reveal a big storage compartment that's about 14cm
(~5-1/2") deep at the front and 11cm (~4-1/4") deep at
the rear when it's not expanded.
Need more room?
The base module can be expanded to nearly double the
size by unzipping a full-length zipper to expose the
accordion-like bellows. The bag then has a
cavernous 24cm (~9-1/2") of depth at the front and about
18cm (~7") at the rear.
The bellows fold back into
the base module when not in use, but they don't seem to
intrude on usable space. We found only one minor
issue with this module: the map pocket is narrower at
the rear than towards the front, so some room that could
otherwise be used for the map is lost.
The base module has two
big external side pockets, each about 28cm (~11") long
and 8cm (~3") deep. Both pockets have full-length
zippers along the top, and are about 6cm (~2-3/8") at
The base module also has two hidden,
adjustable padded shoulder straps, which allow the base
(and the top module if it's attached) to be carried as a
backpack. It also has a couple of quick-release
snaps on the bottom that allow the bag to be carried
over one shoulder, using the supplied carrying strap.
The base module also has
a front pocket with a zipper on one side. The
front pocket is about 18cm (~7") wide by 13cm (~5") high
by about 5cm (~2") deep. It also stretches a bit,
and it comes in handy for stowing some snacks, a
sandwich or a wallet.
The upper module
attaches to the base module with a
hefty YKK zipper. When attached, the upper module
serves as the top compartment of the tank bag. It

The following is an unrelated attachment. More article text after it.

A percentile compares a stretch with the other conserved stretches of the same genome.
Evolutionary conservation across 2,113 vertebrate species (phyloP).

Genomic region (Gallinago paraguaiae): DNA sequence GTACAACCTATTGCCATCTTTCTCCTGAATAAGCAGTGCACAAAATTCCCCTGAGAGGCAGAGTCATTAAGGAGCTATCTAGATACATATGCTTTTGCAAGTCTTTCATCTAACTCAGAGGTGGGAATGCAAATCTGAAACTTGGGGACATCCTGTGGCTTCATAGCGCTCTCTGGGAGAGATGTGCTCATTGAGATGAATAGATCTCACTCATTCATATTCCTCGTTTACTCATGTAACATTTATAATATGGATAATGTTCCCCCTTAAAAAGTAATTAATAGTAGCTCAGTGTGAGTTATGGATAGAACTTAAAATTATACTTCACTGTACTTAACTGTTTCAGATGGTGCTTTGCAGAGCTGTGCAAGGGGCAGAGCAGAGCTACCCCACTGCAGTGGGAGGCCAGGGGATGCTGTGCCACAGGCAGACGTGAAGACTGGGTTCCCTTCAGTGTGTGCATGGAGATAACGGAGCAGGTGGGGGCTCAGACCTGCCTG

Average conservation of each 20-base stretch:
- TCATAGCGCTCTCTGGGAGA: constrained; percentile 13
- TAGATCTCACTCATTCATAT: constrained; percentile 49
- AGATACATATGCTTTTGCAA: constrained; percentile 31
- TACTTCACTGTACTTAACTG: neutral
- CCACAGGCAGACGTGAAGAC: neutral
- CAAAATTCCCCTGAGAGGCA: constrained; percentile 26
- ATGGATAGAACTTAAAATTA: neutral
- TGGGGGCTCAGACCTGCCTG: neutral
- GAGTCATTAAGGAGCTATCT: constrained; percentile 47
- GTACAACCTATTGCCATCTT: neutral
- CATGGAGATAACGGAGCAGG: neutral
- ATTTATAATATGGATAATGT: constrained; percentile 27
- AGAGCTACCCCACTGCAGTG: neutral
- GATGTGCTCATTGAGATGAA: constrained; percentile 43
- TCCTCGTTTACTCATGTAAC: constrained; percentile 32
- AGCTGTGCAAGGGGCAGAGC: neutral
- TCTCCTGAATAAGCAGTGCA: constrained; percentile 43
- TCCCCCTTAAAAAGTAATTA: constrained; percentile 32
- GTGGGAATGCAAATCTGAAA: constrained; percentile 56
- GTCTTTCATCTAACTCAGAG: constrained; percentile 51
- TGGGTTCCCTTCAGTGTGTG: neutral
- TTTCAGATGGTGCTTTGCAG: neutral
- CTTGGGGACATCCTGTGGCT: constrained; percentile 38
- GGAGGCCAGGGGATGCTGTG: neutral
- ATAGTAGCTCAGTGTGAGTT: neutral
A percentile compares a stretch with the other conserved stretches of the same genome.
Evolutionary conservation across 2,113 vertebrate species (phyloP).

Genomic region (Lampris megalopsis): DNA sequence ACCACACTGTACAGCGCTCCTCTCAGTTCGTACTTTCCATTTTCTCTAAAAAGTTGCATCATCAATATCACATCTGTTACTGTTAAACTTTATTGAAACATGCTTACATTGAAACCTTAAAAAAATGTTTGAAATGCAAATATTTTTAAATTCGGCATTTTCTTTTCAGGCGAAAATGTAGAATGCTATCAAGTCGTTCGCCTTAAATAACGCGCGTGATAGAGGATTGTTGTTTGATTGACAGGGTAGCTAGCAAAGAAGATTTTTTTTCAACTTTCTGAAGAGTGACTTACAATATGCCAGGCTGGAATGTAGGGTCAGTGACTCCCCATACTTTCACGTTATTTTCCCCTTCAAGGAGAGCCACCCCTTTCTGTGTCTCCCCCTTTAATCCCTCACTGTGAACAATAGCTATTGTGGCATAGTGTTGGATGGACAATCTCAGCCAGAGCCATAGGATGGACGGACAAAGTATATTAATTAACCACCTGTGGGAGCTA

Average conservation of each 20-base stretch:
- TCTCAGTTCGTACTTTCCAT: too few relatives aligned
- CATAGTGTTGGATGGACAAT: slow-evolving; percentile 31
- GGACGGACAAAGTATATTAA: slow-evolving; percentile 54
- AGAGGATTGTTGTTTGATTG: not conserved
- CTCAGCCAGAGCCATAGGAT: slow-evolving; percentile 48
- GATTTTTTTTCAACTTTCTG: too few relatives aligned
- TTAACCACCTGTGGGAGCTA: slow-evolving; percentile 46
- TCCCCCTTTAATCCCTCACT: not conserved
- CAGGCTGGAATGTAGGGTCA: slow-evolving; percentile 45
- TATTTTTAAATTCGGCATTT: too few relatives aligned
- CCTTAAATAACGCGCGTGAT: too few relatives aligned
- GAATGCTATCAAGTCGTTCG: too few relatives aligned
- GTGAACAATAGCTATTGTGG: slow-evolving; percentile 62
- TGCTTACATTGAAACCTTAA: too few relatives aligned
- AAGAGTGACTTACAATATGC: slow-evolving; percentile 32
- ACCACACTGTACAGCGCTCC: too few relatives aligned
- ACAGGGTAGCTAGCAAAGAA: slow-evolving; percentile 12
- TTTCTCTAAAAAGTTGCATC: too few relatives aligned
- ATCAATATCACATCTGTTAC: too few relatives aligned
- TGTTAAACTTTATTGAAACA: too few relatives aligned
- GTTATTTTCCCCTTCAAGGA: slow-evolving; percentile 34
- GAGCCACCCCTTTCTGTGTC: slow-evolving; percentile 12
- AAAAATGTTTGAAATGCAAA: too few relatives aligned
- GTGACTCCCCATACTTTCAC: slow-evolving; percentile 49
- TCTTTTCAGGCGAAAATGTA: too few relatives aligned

has its own full-length clear vinyl map pocket.
This map pocket has a full-length zipper on the
The larger side opening makes it
much easier to slide in a folded map without bunching,
unlike other tank bags with narrow openings where the
map has to be stuffed under the clear vinyl with one
hand. It would be nice if the map pocket had some
type of expansion capability, which might allow thicker
documents to be stuffed in, but it works fine with
normal sized road maps.
Unzip the cover on the upper
module to reveal a large inner storage compartment that
stands about 10cm (~4") deep at the front and about 4cm
(~1-1/2") at the rear. The upper module also
has two mesh side pockets, each about 15cm (~6") long by
about 8cm (~3") deep.
These come in handy for
carrying a spare set of keys, a small flashlight, or
some change or bills for toll booths. The mesh works
well in this application because the it allows the
contents of the pockets to be visible, which is
important for things like toll booth change.
upper module has two plastic D-rings sewn onto its
underside, and the supplied adjustable carrying strap
has two safety clips that allow the bag to be carried
over the shoulder when it's detached.
module is really handy for day trips or for carrying
valuables, local street maps or other goodies that you
don't really want to leave on the bike when you're
walking around town.
It's even nice enough to use
for non-motorcycle jaunts; I went on a day trip recently
to downtown D.C. via the Metro, and I took the upper bag
along to carry my camera, sunglasses, sweater and a
With both modules in
the Model 246 measures a wide 30cm (~12") at
the front; 20cm (~8") wide at the rear, and it's
about 40cm (~14") long from front to back.
It's about 28cm (~11") high when unexpanded, and
about 38cm (~15") high at the front when it's fully
expanded. This is a big, BIG tank bag.
even with the upper
module removed, the lower bag
is about 18cm (~7") tall, providing plenty of room
for longer distance trips. It's a little hard to
describe, but the bottom line is that when both modules
are in use, there's give or take 40cm, or 16" of height
before you start stuffing it full.
who travel light may only need a Model 246 and maybe a
set of matching FAMSA side bags to stow everything
they'd need for the trip.
FAMSA tank bags are made
from waterproof polyester, and the 246 has 3M Scotchlite
reflective material in the piping on its
sides and in the two FAMSA logos.
The 246 is also supplied with a plastic rain cover that
can be slipped over the entire bag during those real
downpours or when the bike is parked.
good quality YKK zippers throughout, and each zipper has